When American archaeologists discovered a collection of cuneiform tablets in Iraq in the late 19th century, they were confronted with a language and a people who were at the time only scarcely known to even the most knowledgeable scholars of ancient Mesopotamia: the Sumerians. The exploits and achievements of other Mesopotamian peoples, such as the Assyrians and Babylonians, were already known to a large segment of the population through the Old Testament. The nascent field of Near Eastern studies had unraveled the enigma of the Akkadian language that was widely used throughout the region in ancient times, but the discovery of the Sumerian tablets brought to light the existence of the Sumerian culture, which was the oldest of all the Mesopotamian cultures.
Long before Alexandria was a city and even before Memphis and Babylon had attained greatness, the ancient Mesopotamian city of Ur stood foremost among ancient Near Eastern cities. Today, the greatness and cultural influence of Ur has been largely forgotten by most people, partially because its monuments have not stood the test of time the way other ancient cultures' monuments have. For instance, the monuments of Egypt were made of stone while those of Ur and most other Mesopotamian cities were made of mud brick and as will be discussed in this report, mud brick may be an easier material to work with than stone but it also decays much quicker. The same is true to a certain extent for the written documents that were produced at Ur. The people of Mesopotamia, which Ur was part of, employed the cuneiform system of writing; since cuneiform was almost always written on clay tablets, modern scholars have been faced with the unfortunate problem that many of those tablets have been broken and made unreadable by the passage of time. Despite the ephemeral nature of its monuments and to some extent its written texts, Ur proved to be an inspiration to the Sumerians who built the city and also to later cultures and dynasties that inhabited Mesopotamia.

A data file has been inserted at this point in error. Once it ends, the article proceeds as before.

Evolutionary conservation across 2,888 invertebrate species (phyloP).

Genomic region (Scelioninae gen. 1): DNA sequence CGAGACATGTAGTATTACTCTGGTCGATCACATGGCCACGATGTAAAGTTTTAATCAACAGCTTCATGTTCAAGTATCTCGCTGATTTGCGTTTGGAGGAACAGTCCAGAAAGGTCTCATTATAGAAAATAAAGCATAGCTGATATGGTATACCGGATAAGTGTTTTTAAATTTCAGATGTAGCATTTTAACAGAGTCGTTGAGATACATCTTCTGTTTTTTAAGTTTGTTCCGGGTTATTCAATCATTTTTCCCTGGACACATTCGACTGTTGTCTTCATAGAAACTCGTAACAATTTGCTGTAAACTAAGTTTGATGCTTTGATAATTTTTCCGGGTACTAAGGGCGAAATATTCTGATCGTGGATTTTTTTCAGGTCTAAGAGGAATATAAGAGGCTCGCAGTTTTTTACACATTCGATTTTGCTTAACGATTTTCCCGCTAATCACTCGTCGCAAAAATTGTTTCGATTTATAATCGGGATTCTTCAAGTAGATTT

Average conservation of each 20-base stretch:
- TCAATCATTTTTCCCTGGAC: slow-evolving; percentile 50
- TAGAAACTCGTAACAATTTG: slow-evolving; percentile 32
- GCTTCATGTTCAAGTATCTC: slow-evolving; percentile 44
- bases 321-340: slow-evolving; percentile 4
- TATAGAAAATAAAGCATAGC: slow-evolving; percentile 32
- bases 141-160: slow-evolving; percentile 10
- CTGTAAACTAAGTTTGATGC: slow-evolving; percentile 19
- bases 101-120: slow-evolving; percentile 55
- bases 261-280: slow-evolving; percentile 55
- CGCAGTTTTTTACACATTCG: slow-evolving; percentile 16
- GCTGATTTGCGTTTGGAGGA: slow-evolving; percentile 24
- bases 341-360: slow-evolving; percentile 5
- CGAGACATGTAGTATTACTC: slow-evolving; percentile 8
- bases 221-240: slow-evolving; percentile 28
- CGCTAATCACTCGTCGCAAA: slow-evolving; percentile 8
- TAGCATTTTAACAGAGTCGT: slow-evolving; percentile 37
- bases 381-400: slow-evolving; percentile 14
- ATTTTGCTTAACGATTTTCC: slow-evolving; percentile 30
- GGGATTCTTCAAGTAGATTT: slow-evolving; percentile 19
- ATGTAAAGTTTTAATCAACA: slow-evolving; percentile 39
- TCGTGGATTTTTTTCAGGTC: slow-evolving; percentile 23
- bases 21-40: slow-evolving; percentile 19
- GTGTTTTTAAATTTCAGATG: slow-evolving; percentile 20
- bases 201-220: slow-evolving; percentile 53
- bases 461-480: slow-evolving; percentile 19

An examination of primary sources relating to Ur, as well as archaeological excavations done in the ancient city reveal that it was a cultural beacon for thousands of years. Ur began as a Sumerian city of secondary importance but quickly grew to importance in the region. At its height Ur was the center of a great dynasty that controlled most of Mesopotamia directly through a well maintained army and bureaucracy, and the areas that were not under its direct control were influenced by Ur's diplomats and religious ideas. This study will also reveal that Ur was a truly resilient city because it survived the downfall of the Sumerians, outright destruction at the hands of the Elamites, and later occupations by numerous other peoples, which included Saddam Hussein most recently. Ur inspired the imaginations of ancient peoples, but it has also enraptured the minds of modern people, who have worked for over 150 years to unlock the city's mysteries. Truly, when it comes to important ancient cities, Ur should be counted among the greatest.
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